meta-readonly-rootfs-overlay  is a meta layer for the Yocto project  originally written by Claudius Heine. I took over the maintainership in May 2022 to keep it updated with recent Yocto releases and keep add functionality.
I've implemented it in a couple of industrial products so far and think it needs some extra attention as I find it so useful.
Why does this exists?
Having a read-only root file system is useful for many scenarios:
- Separate user specific changes from system configuration, and being able to find differences
- Allow factory reset, by deleting the user specific changes
- Have a fallback image in case the user specific changes made the root file system no longer bootable.
Because some data on the root file system changes on first boot or while the system is running, just mounting the complete root file system as read-only breaks many applications. There are different solutions to this problem:
- Symlinking/Bind mounting files and directories that could potentially change while the system is running to a writable partition
- Instead of having a read-only root files system, mounting a writable overlay root file system, that uses a read-only file system as its base and writes changed data to another writable partition.
To implement the first solution, the developer needs to analyse which file needs to change and then create symlinks for them. When doing factory reset, the developer needs to overwrite every file that is linked with the factory configuration, to avoid dangling symlinks/binds. While this is more work on the developer side, it might increase the security, because only files that are symlinked/bind-mounted can be changed.
This meta-layer provides the second solution. Here no investigation of writable files are needed and factory reset can be done by just deleting all files or formatting the writable volume.
How does it work?
The implementation make use of OverlayFS , which is a union mount filesystem that combines multiple underlying mount points into one. The filesystem make use of the terms upper and lower filesystem where the upper is filesystem is applied as an overlay on the lower filesystem.
The resulting merge directory is a combination of these two where all files in the upper filesystem overrides all files in the lower.
This layer only depends on:
URI: git://git.openembedded.org/bitbake branch: kirkstone
URI: git://git.openembedded.org/openembedded-core layers: meta branch: kirkstone
Adding the readonly-rootfs-overlay layer to your build
In order to use this layer, you need to make the build system aware of it.
Assuming the readonly-rootfs-overlay layer exists at the top-level of your OpenEmbedded source tree, you can add it to the build system by adding the location of the readonly-rootfs-overlay layer to bblayers.conf, along with any other layers needed. e.g.:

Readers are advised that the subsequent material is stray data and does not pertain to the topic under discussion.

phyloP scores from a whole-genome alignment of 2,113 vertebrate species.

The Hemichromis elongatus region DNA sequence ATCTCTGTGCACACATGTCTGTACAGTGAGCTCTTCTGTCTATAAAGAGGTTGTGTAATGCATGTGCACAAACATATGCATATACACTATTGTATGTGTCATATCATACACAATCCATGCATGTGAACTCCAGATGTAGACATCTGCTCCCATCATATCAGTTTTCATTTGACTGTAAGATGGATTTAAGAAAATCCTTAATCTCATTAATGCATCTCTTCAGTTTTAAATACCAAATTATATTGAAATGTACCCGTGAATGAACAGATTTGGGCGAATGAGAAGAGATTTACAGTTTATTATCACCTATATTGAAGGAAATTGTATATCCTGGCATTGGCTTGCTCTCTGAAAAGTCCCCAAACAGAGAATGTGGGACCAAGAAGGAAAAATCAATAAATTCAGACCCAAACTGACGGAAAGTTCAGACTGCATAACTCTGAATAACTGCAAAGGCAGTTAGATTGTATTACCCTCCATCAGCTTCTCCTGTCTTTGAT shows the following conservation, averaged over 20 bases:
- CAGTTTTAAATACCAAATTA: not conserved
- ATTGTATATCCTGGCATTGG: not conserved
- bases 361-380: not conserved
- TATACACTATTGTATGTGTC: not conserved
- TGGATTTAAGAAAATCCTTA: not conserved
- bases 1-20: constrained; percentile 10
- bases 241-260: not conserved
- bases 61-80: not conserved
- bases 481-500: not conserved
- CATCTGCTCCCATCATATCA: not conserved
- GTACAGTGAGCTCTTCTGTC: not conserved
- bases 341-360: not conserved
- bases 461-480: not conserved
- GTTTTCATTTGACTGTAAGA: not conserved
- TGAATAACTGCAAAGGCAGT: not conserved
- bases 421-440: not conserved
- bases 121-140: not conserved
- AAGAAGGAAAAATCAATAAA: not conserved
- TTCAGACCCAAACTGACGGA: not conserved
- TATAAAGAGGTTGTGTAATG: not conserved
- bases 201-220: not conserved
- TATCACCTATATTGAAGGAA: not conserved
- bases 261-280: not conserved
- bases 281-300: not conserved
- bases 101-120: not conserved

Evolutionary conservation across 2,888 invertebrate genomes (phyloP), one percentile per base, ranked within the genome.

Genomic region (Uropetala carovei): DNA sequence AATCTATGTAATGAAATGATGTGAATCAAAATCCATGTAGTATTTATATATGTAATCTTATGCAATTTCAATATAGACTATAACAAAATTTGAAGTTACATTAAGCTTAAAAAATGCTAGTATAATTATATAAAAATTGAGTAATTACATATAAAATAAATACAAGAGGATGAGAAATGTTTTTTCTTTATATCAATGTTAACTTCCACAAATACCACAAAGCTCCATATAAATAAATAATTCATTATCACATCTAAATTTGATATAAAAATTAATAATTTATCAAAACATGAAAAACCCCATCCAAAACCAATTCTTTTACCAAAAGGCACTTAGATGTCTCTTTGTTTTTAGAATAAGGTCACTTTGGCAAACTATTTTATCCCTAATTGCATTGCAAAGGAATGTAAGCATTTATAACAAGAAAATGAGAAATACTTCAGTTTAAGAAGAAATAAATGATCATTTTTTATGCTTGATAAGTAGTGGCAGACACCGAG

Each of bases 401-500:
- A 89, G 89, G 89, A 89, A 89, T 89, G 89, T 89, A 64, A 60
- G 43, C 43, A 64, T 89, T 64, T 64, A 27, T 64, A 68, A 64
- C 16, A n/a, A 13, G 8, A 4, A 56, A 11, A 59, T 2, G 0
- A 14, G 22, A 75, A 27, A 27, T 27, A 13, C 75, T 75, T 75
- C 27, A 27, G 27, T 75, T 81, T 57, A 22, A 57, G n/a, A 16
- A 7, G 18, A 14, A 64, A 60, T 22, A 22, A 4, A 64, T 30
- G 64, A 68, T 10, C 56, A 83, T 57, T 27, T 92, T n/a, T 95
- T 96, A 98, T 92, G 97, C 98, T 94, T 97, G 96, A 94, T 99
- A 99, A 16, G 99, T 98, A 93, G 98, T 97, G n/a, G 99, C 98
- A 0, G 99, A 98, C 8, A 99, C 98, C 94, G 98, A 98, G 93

BBLAYERS ?= " \ /path/to/layers/meta \ /path/to/layers/meta-poky \ /path/to/layers/meta-yocto-bsp \ /path/to/layers/meta-readonly-rootfs-overlay \ "
To add the script to your image, just add:
IMAGE_INSTALL:append = " initscripts-readonly-rootfs-overlay"
to your local.conf or image recipe. Or use core-image-rorootfs-overlay-initramfs as initrd.
Read-only root filesystem
If you use this layer you do not need to set read-only-rootfs in the IMAGE_FEATURES or EXTRA_IMAGE_FEATURES variable.
Kernel command line parameters
These examples are not meant to be complete. They just contain parameters that are used by the initscript of this repository. Some additional paramters might be necessary.
Example using initrd
This cmd line start /sbin/init with the /dev/sda1 partition as the read-only rootfs and the /dev/sda2 partition as the read-write persistent state.
root=/dev/sda1 rootrw=/dev/sda2 init=/bin/sh
The same as before but it now starts /bin/sh instead of /sbin/init.
Example without initrd
root=/dev/sda1 rootrw=/dev/sda2 init=/init
This cmd line starts /sbin/init with /dev/sda1 partition as the read-only rootfs and the /dev/sda2 partition as the read-write persistent state. When using this init script without an initrd, init=/init has to be set.
root=/dev/sda1 rootrw=/dev/sda2 init=/init rootinit=/bin/sh
The same as before but it now starts /bin/sh instead of /sbin/init
All kernel parameters that is used to configure meta-readonly-rootfs-overlay:
- root - specifies the read-only root file system device. If this is not specified, the current rootfs is used.
- `rootfstype if support for the read-only file system is not build into the kernel, you can specify the required module name here. It will also be used in the mount command.
- rootoptions specifies the mount options of the read-only file system. Defaults to noatime,nodiratime.
- rootinit if the init parameter was used to specify this init script, rootinit can be used to overwrite the default (/sbin/init).
- rootrw specifies the read-write file system device. If this is not specified, tmpfs is used.
- rootrwfstype if support for the read-write file system is not build into the kernel, you can specify the required module name here. It will also be used in the mount command.
- rootrwoptions specifies the mount options of the read-write file system. Defaults to rw,noatime,mode=755.
- rootrwreset set to yes if you want to delete all the files in the read-write file system prior to building the overlay root files system.